Support: China Embraces The Dogs Of War


December 27, 2011: Over the last decade, China has increased its force of military working dogs considerably and now has about 10,000 large dogs being used for security, rescue, and detection (of explosives or drugs). Most Chinese military dogs appear to be locally bred and trained for security duties. In the capital, there is a military dog training center that produces several hundred dogs a year with precise detection skills. Training dogs for this is a more involved and time-consuming process. Many of these dogs are also used by paramilitary police units and disaster relief organizations that specialize in rescue (via dogs smelling live, or dead, victims in the rubble).

Most of the dogs are Western breeds (shepherds, retrievers, and a small number of other large animals). Most large Chinese working dogs died out in the last century or so, although there is a shepherd like breed, the Kunming dog (that is part German Shepherd) that was created in the 1950s when the military dog training center was founded. This center was shut down in the 1960s, during the Cultural Revolution, and was not reopened until the early 1990s. Before that, some military units had been breeding and training large dogs for security and other military tasks.

In the last decade, the Chinese noted the successful use of dogs in Iraq and Afghanistan and have expanded the number of trained military dogs in service. There is a long history of working dogs in China but mainly smaller breeds used for security or hunting small game. There used to be large war dogs, as were popular in medieval and ancient times in the West, but these breeds died out in China.

The Chinese have also noted the Western use of special equipment for military and police dogs. This includes doggles (goggles designed to fit a dog). Doggles provide protection from bright sunlight and dust and fine sand often found blowing into northern China from the Gobi Desert.

Much of the new dog gear is decidedly high tech. For example, there is a special camera system that is incorporated into a vest often worn by combat dogs. Some of the new gear is just updates of existing stuff. For example, war dogs have long been equipped with non-armored vests. These vests are inexpensive (under $100) and just provided protection from the elements and a way to identify the dog. More recent vest designs come with many special features besides cameras. Some vests have compartments on the inside for the insertion of cold packs (soft, flat plastic bags containing a chemical that, when activated, becomes very cool). Since dogs do not deal with heat as effectively as humans (dogs don’t sweat), the cold packs can prevent heat stroke. There are also attachments on the vest to enable the dog to be dropped by parachute, or hauled up via a rope. Vests now allow identifying badges to be easily added and more of them have various grips for the handlers to pick up an injured dog. One vest design even has straps so that a handler can carry the dog on his back like a pack. While vests hinder dogs' mobility a bit, especially when they are jumping, the dogs have quickly adjusted.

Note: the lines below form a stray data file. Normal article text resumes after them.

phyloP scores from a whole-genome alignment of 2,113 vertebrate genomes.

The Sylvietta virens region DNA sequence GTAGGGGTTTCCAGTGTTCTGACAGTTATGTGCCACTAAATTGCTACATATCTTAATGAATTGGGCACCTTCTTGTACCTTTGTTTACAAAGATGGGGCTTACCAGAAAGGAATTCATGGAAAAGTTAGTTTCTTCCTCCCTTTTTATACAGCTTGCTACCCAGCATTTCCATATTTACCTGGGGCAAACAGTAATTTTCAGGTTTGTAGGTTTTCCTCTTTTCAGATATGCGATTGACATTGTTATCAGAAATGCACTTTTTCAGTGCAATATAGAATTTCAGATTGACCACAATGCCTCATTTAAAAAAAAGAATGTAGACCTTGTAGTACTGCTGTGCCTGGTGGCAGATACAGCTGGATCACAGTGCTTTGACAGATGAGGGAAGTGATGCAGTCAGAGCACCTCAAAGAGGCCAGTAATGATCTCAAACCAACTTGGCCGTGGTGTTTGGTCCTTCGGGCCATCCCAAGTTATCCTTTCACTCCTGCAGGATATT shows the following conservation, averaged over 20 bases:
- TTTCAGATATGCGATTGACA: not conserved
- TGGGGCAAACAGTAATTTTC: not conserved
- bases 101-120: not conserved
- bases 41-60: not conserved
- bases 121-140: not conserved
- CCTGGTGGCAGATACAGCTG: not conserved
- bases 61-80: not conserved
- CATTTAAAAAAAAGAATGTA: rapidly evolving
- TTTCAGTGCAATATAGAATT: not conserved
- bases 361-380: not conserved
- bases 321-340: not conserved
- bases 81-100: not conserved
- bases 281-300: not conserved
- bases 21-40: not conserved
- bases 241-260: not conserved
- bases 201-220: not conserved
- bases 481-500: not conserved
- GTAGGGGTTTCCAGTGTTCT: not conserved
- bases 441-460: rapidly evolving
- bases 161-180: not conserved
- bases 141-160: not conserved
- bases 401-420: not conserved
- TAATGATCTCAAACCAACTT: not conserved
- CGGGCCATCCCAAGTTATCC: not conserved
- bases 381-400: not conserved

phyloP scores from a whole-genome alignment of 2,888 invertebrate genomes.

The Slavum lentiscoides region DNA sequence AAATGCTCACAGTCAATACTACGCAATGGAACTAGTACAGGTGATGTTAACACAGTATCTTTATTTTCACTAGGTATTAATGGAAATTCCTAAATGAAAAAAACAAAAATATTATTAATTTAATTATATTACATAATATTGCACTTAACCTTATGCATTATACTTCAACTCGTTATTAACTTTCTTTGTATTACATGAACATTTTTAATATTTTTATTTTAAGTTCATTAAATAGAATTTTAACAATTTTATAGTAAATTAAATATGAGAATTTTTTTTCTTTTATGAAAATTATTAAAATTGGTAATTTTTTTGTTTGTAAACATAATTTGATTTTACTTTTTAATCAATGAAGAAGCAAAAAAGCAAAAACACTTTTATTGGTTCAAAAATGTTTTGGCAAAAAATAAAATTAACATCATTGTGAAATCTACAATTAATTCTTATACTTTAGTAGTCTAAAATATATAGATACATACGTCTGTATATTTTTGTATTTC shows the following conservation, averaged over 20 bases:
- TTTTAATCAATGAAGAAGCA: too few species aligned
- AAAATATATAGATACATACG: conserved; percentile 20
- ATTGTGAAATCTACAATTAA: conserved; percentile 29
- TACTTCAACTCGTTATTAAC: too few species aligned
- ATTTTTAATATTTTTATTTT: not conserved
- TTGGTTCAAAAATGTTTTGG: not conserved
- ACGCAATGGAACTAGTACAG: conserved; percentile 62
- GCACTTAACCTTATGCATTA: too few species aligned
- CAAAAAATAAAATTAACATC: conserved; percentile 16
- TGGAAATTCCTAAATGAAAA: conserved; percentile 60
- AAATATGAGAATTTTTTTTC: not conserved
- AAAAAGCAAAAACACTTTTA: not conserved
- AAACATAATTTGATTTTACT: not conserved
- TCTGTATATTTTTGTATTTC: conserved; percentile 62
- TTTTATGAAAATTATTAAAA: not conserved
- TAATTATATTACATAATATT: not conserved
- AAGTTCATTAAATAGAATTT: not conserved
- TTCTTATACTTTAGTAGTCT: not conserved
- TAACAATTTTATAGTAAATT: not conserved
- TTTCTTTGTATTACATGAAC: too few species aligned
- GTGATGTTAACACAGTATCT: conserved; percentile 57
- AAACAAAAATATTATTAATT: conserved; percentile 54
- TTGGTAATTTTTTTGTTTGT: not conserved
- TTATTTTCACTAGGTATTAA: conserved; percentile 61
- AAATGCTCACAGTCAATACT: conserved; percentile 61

Normally used for sniffing out explosives, crowd control, and other police type work, the dogs are also trained to work while wearing custom made Kevlar body armor. The armored vests, depending on the degree of protection, cost from $500-$1,000. Some handlers prefer unarmored vests, because they are lighter (at 500 grams or about a pound) and less constrictive. But Kevlar vests will protect the dogs from stab wounds, shell fragments, and some bullets. While the heaviest Protective Vests weigh about 3.5 kg, for a 41 kg (90 pound) German Shepherd, this is about the same burden as the 7.7 kg (17 pound) vest worn by troops. The expense of the vests is justified because of the value of the dogs. The dogs take over a year, and some $60,000 (in the West), to train. So spending some money on life saving equipment for the dogs is a good investment.

The U.S. has been using military dogs for over a century. There are currently over a thousand of these dogs in U.S. military service. During World War II, some 10,000 dogs were taken into military service, and in the Vietnam War, some 4,000 dogs were trained and sent overseas, where 281 were killed in combat. The marines used 327 dogs in the Pacific during World War II and 29 died in battle. The marines found the dogs particularly useful for detecting Japanese troops, who were expert at camouflage and setting up ambushes.

Until 2000, when the law was changed, military dogs were used until they were about ten years old and then killed. It was thought that the retired military dogs could not adapt to family life. But decades of police and some military experience with dogs living safely with their handlers and family members, finally caused the policy to be changed. Dog handlers had long urged that retired dogs be allowed to stay with their handlers or be put up for adoption. In China, dog meat is considered a delicacy even though dogs are becoming increasingly popular as pets.




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